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Unformatted text preview: reddy (ar38357) – Newton’s Laws and Circular Motion – clancy – (SCI411-2) 1 This print-out should have 12 questions. Multiple-choice questions may continue on the next column or page – find all choices before answering. 001 10.0 points A car rounds a curve while maintaining a constant speed. Is there a net force on the car as it rounds the curve? 1. No – its speed is constant. 2. Yes. correct 3. It depends on the sharpness of the curve and speed of the car. Explanation: Acceleration is a change in the speed and/or direction of an object. Thus, because its direction has changed, the car has accelerated and a force must have been exerted on it. 002 10.0 points A ball rolls around a circular wall, as shown in the figure below. The wall ends at point X . A B C D E X When the ball gets to X , which path does the ball follow? 1. Path B 2. Path C correct 3. Path A 4. Path D 5. Path E Explanation: As soon as the ball reaches point X the centripetal force is removed, so the ball moves in a straight line (tangent to the circle at oint X). Path C is the correct answer. 003 10.0 points When you are in the front passenger seat of a car turning to the left, you may find yourself pressed against the right-side door. What concept(s) explain(s) why you press against the door and why the door presses on you? 1. centrifugal force and Newton’s first law 2. centrifugal force and Newton’s second law 3. just a centrifugal force 4. Newton’s first and third laws correct Explanation: Newton’s first and third laws provide a straight-forward explanation. You tend to move in a straight line (Newton’s first law) but are intercepted by the door. You press against the door because the door is pressing against you (Newton’s third law). The push by the door provides the centripetal force that keeps you moving in a curved path. Without the door’s push, you wouldn’t turn with the car - you’d move along a straight line and be thrown out . Centrifugal forces are fictitious. 004 10.0 points A motorcyclist is able to ride on the vertical wall of a bowl-shaped track as shown. His weight is counteracted by the friction of the wall on the tires (vertical arrow)....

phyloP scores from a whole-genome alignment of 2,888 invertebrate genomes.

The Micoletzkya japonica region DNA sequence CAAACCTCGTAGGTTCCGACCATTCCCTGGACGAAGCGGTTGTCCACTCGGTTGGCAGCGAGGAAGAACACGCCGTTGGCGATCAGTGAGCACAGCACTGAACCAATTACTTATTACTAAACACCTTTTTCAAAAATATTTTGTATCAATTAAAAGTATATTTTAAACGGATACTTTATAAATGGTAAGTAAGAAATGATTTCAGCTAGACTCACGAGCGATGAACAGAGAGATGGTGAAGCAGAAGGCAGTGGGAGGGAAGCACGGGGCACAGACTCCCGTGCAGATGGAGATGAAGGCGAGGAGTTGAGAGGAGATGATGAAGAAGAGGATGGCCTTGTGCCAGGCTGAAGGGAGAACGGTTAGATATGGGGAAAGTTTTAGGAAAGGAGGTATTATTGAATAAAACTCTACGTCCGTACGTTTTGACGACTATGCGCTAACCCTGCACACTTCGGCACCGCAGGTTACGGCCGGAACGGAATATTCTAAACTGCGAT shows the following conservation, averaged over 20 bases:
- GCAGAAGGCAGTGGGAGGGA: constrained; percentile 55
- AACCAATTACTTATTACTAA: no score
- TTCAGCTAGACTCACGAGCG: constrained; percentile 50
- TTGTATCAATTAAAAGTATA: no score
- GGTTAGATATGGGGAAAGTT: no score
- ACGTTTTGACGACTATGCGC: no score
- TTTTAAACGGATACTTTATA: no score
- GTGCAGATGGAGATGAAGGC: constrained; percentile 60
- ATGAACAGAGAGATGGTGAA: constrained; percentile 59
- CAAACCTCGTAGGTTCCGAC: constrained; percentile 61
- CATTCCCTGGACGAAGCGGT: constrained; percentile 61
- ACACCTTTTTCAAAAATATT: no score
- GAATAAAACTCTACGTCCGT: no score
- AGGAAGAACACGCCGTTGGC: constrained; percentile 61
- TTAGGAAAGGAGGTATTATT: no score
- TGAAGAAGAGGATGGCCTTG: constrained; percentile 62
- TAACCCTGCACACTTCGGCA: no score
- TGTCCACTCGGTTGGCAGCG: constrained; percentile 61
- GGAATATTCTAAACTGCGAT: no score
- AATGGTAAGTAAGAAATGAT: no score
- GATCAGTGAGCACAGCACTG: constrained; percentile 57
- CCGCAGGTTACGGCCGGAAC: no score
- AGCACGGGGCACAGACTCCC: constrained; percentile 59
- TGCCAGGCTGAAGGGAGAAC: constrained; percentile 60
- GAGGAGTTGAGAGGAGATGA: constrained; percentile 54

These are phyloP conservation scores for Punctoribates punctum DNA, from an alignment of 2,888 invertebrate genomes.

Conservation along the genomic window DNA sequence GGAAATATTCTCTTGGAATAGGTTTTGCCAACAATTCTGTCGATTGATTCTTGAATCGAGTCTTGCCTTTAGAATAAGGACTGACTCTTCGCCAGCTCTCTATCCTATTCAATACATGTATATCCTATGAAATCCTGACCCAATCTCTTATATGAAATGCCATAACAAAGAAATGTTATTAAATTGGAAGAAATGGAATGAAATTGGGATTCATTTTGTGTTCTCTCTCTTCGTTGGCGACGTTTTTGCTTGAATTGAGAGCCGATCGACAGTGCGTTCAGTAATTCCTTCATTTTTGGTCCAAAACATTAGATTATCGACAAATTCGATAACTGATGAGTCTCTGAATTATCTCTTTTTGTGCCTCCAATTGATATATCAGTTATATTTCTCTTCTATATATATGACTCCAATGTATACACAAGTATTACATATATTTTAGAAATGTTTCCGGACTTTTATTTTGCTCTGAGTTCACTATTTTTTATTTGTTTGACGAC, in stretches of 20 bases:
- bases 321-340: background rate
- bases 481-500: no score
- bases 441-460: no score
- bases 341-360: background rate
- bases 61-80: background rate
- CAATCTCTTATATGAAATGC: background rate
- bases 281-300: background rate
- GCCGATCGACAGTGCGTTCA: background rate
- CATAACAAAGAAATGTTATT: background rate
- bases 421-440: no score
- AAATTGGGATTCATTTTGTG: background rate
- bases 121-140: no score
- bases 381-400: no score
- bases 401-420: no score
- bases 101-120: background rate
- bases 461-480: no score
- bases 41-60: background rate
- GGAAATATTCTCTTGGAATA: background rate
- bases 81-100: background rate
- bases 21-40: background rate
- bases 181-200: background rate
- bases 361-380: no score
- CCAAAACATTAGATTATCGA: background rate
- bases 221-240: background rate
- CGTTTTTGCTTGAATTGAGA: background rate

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This note was uploaded on 11/21/2010 for the course PHYS 12231 taught by Professor Sontar during the Fall '10 term at Ill. Chicago.

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solution_pdf13 - reddy(ar38357 – Newton’s Laws and...

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